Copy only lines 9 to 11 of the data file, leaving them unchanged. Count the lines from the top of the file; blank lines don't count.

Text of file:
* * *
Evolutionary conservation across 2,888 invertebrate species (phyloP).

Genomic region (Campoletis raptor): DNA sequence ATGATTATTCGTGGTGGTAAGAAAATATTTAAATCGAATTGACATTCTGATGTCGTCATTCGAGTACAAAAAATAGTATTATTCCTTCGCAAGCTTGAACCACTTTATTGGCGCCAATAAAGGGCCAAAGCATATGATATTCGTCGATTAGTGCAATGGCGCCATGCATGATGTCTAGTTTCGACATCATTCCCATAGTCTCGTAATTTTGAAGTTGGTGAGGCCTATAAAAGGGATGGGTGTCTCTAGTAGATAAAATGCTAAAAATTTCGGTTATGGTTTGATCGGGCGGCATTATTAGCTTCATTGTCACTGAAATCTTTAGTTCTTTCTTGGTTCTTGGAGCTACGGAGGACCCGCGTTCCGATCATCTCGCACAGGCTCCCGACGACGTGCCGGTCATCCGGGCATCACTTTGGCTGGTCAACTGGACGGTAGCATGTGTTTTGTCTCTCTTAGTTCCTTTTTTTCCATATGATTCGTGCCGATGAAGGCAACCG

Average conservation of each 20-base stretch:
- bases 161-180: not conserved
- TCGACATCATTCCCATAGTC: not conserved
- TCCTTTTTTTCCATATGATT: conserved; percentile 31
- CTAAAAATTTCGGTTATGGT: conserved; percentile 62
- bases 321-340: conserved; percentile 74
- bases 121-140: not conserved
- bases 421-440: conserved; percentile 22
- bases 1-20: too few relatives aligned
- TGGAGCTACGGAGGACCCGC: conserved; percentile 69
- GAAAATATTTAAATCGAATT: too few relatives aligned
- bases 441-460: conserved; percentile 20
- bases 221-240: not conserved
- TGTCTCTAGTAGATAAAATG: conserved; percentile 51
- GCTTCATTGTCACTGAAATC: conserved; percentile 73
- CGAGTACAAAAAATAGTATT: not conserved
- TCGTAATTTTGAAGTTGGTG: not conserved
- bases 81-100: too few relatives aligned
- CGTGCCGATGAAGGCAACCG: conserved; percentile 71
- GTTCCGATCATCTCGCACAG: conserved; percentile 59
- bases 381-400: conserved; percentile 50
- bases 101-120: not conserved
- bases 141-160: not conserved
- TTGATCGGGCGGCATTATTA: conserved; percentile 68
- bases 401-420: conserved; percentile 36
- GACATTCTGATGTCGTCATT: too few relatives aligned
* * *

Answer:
- bases 121-140: not conserved
- bases 421-440: conserved; percentile 22
- bases 1-20: too few relatives aligned